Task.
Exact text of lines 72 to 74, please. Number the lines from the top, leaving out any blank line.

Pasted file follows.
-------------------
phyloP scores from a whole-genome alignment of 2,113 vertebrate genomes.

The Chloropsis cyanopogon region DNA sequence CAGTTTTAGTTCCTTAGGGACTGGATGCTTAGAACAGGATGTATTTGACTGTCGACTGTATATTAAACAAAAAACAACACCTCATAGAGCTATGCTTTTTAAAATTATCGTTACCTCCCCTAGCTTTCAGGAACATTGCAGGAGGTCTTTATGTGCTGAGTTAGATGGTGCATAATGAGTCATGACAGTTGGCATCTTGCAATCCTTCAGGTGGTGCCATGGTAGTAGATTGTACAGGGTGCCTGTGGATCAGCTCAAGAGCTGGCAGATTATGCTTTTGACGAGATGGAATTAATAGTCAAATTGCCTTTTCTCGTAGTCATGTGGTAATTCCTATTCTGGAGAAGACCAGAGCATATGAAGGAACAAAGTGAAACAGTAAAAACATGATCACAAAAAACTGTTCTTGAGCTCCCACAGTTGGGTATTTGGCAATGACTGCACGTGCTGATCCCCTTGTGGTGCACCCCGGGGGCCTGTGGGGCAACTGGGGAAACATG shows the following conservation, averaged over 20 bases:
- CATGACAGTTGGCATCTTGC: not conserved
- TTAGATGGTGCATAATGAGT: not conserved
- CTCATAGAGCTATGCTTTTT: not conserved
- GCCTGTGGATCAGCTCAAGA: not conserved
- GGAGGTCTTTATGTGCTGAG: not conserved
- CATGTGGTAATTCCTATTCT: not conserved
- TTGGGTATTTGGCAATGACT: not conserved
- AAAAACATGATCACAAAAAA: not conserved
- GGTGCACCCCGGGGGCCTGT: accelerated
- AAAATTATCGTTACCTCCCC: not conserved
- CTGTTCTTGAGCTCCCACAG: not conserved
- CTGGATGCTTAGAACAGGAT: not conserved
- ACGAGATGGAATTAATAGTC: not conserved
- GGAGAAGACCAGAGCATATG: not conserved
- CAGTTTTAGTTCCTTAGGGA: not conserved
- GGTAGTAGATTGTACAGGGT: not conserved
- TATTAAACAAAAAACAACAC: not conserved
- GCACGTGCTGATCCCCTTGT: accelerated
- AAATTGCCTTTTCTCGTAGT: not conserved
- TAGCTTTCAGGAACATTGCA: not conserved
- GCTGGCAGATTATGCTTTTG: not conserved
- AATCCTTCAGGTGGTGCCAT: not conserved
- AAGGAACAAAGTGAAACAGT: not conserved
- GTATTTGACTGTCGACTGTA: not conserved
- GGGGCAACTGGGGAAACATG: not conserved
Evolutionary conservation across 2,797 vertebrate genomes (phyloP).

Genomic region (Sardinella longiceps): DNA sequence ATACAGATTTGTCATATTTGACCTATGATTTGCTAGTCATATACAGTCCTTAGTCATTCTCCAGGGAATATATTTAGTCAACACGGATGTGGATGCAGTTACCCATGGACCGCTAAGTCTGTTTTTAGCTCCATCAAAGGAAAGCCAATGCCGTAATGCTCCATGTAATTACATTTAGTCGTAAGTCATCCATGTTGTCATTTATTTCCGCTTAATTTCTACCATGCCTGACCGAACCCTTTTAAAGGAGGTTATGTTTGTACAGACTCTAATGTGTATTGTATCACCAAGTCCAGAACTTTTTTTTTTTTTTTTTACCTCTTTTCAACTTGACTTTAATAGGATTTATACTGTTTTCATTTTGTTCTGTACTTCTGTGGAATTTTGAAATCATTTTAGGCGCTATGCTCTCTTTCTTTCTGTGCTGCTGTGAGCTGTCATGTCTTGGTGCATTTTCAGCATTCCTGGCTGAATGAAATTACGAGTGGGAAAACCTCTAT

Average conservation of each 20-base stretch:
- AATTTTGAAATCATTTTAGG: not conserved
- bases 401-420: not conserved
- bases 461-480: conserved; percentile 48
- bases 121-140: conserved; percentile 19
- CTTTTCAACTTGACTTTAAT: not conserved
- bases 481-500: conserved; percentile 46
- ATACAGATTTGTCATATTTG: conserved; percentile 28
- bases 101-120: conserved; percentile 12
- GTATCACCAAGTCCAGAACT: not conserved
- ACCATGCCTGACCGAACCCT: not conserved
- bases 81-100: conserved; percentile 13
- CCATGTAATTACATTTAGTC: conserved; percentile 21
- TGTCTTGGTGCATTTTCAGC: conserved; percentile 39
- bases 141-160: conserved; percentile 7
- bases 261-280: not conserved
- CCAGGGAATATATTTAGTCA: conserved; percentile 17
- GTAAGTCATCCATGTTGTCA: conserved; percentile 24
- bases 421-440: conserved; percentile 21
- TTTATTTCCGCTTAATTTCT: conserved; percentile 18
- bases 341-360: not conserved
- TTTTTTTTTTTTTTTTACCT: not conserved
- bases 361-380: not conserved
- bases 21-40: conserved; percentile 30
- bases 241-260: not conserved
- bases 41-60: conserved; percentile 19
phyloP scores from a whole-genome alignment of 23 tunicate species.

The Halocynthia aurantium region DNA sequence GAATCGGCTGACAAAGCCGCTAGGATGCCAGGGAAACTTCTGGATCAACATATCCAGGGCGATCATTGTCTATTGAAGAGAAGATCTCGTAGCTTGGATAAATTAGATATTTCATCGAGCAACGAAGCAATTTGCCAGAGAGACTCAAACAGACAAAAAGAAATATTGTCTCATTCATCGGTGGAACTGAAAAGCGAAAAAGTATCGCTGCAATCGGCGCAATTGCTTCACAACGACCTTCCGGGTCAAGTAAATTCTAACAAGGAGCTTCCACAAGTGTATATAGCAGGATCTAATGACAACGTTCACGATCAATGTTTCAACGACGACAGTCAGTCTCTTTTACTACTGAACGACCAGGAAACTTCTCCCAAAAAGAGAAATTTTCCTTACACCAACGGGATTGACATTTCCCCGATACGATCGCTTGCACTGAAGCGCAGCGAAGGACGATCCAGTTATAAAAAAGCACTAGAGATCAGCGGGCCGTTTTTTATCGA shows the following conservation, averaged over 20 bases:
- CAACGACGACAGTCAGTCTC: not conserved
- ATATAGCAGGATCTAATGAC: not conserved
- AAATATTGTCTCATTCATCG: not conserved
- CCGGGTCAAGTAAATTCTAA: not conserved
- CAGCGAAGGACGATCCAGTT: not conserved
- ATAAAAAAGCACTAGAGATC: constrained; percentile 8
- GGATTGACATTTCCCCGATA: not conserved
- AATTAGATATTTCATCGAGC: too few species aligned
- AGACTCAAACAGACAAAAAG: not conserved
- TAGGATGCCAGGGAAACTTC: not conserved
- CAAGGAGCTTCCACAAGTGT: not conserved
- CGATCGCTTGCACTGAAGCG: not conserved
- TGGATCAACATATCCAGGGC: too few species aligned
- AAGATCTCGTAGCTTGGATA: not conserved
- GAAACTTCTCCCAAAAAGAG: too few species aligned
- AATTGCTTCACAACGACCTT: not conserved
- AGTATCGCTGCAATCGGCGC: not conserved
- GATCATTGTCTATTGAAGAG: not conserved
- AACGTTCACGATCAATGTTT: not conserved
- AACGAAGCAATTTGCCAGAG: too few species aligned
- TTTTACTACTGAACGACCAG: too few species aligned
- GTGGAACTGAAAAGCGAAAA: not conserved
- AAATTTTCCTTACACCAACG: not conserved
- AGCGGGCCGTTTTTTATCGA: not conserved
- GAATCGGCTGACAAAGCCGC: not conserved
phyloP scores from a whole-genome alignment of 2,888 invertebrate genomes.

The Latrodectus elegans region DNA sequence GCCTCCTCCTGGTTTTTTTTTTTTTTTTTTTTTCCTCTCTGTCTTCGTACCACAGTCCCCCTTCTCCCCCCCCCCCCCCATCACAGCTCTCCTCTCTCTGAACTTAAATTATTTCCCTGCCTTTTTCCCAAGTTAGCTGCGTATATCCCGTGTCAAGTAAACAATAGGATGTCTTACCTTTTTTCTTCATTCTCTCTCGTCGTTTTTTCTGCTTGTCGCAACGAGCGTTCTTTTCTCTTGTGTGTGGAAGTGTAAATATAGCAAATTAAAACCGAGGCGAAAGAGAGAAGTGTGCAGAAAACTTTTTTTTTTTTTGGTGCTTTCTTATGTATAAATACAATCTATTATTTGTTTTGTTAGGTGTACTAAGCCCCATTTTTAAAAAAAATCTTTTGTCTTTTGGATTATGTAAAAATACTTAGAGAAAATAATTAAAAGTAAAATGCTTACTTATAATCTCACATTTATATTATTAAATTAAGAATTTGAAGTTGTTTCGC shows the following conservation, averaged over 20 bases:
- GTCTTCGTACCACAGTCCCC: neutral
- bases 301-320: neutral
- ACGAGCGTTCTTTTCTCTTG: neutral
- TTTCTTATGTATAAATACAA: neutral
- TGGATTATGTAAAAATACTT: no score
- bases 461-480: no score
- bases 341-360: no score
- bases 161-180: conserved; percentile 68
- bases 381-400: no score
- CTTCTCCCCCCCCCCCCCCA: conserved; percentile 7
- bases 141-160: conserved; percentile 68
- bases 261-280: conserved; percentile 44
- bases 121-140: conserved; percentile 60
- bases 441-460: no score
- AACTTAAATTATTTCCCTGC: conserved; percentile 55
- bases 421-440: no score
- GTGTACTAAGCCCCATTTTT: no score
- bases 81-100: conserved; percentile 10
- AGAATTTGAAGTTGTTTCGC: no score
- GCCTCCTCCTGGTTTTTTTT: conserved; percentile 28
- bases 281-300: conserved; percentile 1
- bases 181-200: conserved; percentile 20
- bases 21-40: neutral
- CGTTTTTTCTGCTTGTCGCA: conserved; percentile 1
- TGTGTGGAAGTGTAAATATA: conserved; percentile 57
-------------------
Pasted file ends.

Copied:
- GAAACTTCTCCCAAAAAGAG: too few species aligned
- AATTGCTTCACAACGACCTT: not conserved
- AGTATCGCTGCAATCGGCGC: not conserved